One year of Next Door: Lynette’s story

7 August 2020

For the first anniversary of our Next Door program, we wanted our client’s voices to be heard.

This is Lynette’s* story.

For you, the reader, to understand how amazing the Next Door Program and appreciate how amazing the staff has been to me and the many women they have helped, I need to share with you, just briefly, my circumstances:

At the age of 50 years old I faced divorce, was going through menopause and experiencing clinical depression. This collection of life experiences was overwhelming and even on their own, would have been horrific to manage.

What followed for me was 7 years of me only being able to get casual employment that most times were short-term contracts that were positions below my level of expertise, education and experience. It soon became clear, Ageism was at work and trying as I may, to reinvent myself, I could not get employed in a full-time, secure position.

Over this period, I moved three cities and 17 times, only being able to afford to live in shared accommodation. You can imagine how humiliating and demoralizing I felt. I pushed on and found myself going to approximately 72 job interviews over this period. I applied for over 430 different positions. At times I simply gave up and sat in my shared accommodation, staring at four walls. Then, I’d start again.

It soon became clear to me that if I could experience this continual battle and in essence have a nomad existence and frequent homelessness, any woman my age could as well. I felt awful for the many elderly women facing this reality. I investigated and found that the fastest-growing group of people experiencing homelessness are women in their 50s who had just gotten divorced and had taken a break from their careers previously to raise children.

I applied to every possible government and social program for housing, legal assistance, health and counselling and social support. It soon became clear that these services were at breaking point. They still are. On top of this, the Newstart unemployment pension still is at the same rate as in 1994. This sees recipients having to live on $40 a day. An average, small room in regional Australia is $50 a day.

Naturally, my health and in particular my mental health deteriorated. I have a teenage daughter and wanted to raise her. I had to give up my parenting rights because I could not afford to have my child. This is by far the most devastating experience any mother can face. Housing waitlists in cities are at 6 to 20-year waiting periods. In regional areas, the wait time is just a little less.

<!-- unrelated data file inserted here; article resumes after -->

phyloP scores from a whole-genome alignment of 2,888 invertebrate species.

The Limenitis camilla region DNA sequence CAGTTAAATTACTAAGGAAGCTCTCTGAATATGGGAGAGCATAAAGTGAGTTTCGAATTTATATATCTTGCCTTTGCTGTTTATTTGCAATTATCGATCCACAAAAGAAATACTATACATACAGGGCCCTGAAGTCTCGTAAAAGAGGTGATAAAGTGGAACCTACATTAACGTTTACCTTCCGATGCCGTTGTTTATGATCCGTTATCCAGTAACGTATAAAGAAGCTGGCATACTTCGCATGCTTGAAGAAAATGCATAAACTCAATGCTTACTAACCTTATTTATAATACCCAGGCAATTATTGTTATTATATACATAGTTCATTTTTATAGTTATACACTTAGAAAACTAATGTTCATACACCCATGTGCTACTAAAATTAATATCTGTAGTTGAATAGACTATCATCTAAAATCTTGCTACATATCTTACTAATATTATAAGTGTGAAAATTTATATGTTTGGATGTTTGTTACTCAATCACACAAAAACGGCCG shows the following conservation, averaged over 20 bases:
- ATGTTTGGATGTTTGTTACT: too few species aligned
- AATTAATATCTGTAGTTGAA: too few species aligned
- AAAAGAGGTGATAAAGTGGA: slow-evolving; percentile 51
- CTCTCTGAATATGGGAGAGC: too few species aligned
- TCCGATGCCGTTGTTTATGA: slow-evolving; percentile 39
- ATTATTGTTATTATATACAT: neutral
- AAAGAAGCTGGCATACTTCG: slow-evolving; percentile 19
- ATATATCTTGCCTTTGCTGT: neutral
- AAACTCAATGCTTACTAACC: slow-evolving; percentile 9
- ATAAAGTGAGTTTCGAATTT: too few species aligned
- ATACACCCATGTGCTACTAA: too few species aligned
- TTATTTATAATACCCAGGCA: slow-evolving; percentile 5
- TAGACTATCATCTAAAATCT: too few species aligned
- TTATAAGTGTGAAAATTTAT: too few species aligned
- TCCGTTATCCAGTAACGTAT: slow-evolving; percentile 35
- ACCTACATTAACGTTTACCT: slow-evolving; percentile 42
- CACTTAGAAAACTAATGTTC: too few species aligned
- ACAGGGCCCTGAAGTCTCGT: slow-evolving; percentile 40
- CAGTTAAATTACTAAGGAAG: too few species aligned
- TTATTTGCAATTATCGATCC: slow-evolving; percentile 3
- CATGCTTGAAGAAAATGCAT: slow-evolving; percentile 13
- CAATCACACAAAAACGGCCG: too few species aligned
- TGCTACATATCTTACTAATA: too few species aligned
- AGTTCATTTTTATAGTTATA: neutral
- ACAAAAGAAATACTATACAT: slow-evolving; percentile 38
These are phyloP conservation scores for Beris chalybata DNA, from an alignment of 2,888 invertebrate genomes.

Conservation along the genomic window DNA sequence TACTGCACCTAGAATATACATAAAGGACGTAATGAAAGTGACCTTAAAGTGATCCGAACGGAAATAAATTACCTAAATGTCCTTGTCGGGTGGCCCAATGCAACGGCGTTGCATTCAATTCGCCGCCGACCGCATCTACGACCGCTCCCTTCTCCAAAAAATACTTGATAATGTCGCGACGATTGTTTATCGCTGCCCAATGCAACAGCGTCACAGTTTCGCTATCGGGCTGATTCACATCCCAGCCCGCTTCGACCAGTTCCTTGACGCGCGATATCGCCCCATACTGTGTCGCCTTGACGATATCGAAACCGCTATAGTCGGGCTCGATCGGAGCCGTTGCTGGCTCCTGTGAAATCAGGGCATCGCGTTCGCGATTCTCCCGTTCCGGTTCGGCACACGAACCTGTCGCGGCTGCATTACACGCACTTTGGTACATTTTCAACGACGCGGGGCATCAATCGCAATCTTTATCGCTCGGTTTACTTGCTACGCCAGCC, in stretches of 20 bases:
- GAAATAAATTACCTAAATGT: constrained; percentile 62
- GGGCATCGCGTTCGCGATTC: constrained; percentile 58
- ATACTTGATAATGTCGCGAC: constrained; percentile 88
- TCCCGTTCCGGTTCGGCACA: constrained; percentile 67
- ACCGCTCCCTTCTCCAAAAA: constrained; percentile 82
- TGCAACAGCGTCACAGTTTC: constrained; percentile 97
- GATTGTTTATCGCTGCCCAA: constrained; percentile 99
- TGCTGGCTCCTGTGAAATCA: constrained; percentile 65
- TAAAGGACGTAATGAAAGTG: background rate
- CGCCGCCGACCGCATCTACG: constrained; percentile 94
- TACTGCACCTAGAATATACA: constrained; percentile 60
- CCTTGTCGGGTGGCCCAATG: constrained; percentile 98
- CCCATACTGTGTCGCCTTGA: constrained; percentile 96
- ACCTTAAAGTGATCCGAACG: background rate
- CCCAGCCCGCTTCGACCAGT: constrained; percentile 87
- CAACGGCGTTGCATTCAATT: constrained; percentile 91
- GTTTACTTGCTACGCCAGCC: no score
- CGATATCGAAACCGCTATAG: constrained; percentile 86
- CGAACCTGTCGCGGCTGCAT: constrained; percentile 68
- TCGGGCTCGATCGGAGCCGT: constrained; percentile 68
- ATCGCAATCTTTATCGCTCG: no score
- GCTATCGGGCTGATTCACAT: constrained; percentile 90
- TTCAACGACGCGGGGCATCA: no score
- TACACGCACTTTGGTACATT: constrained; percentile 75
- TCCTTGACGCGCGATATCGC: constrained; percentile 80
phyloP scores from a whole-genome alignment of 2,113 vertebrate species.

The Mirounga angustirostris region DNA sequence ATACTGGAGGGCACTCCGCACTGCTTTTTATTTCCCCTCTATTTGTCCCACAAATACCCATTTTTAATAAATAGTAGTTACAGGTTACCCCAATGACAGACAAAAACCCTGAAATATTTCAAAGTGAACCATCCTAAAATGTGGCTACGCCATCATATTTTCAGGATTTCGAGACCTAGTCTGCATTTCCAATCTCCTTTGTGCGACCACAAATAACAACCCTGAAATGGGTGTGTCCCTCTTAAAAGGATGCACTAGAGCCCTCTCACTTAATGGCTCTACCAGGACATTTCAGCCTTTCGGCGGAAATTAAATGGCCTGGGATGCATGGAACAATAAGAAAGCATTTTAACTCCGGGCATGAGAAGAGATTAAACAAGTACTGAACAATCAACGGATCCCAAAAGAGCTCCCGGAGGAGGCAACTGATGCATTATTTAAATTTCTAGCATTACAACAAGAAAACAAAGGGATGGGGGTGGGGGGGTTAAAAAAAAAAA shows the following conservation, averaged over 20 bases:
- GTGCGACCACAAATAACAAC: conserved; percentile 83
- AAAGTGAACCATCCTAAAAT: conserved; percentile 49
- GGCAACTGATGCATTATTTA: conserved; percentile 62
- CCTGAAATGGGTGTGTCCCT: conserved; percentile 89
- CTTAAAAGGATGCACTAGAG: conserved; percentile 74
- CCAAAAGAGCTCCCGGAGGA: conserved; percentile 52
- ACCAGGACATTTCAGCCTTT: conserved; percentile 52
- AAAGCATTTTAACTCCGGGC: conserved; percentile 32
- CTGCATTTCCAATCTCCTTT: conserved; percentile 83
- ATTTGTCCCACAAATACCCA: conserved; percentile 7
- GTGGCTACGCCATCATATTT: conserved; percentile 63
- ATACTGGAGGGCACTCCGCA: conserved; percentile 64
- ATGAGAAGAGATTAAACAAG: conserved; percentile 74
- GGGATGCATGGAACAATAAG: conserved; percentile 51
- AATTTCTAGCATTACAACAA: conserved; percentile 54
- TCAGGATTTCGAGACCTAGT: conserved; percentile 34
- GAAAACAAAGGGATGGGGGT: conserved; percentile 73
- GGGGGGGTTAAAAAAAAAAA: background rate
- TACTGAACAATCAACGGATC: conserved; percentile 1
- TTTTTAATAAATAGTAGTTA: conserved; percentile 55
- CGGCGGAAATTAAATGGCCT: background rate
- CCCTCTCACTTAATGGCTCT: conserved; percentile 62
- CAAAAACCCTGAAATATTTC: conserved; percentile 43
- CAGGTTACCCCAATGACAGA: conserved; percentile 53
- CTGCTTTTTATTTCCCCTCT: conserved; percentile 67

My health was deteriorating, and I was placed on a high-needs waitlist with Housing ACT for when an appropriate home became available. Until then, though, I was advised to keeping looking for a place in the private market.. Now, greedy landlords have capitalized on the short supply of accommodation for lower-income individuals, sending the rental rate for a room way beyond what the average low wage earner can afford. How then can someone of my age, unemployed and living on Newstart find affordable accommodation?

I moved so often and lived in such appalling conditions, and shared at times with dangerous individuals. They say moving is one of the most stressful experiences you can have. Well, I’ve moved now 16 times over the past 7 years.

A turn in emergency eventually brought me in contact with the Next Door program. From that moment my life changed for the better. I had read in a local newspaper of their services and had the hospital social worker call them. Within two hours, two amazing, empathetic and knowledgeable women of my age were at my bedside.

They listened to my story and for the first time in 7 years, I immediately noticed that there were people who cared. Their caring and their recognition of my pain and suffering reflected in their faces. I even felt awful having to retell them my story and see them suffer with me. They reacted with apologies and made me understand that they would not leave my side and that they would ensure I never would suffer at the level I had already experienced. For the first time, I believed I was going to get help. I had been let down so many times before. These women related to my pain as if it were their own. They responded with haste and made things happen immediately.

After I was released from the hospital, I was placed in emergency accommodation and visited almost every day to ensure I was maintaining my mental health. I was given clothing, food, and was supported and taken to doctor’s appointments and out to get groceries.

At this stage, I started to become mute when I had to again retell my story to yet another doctor or support worker. These women did not hesitate to advocate and at times be my voice. They continually fought against bureaucracy and staff demoralisation. Before long, I was offered accommodation through Housing ACT and, within a week, I was helped to move into my new place. The Next Door program went further and ensured I had furniture and all essential items to start being independent. These wonderful women still oversee my progression to me living a full, happy life. I now feel of value to the world again. I have started to paint again and even have several exhibitions arranged. My relationships with family, friends and my daughter have improved greatly.

I have even returned to work as a therapist again and have just recently fallen in love. I will be getting married again in 2021. There is still life and love to give in this old girl!


Do you know an older woman in need of support to secure and maintain an affordable, appropriate and safe home? Find out more about how it works or contact our team:

*not the client’s real name.

Tags: ,

Comments are closed.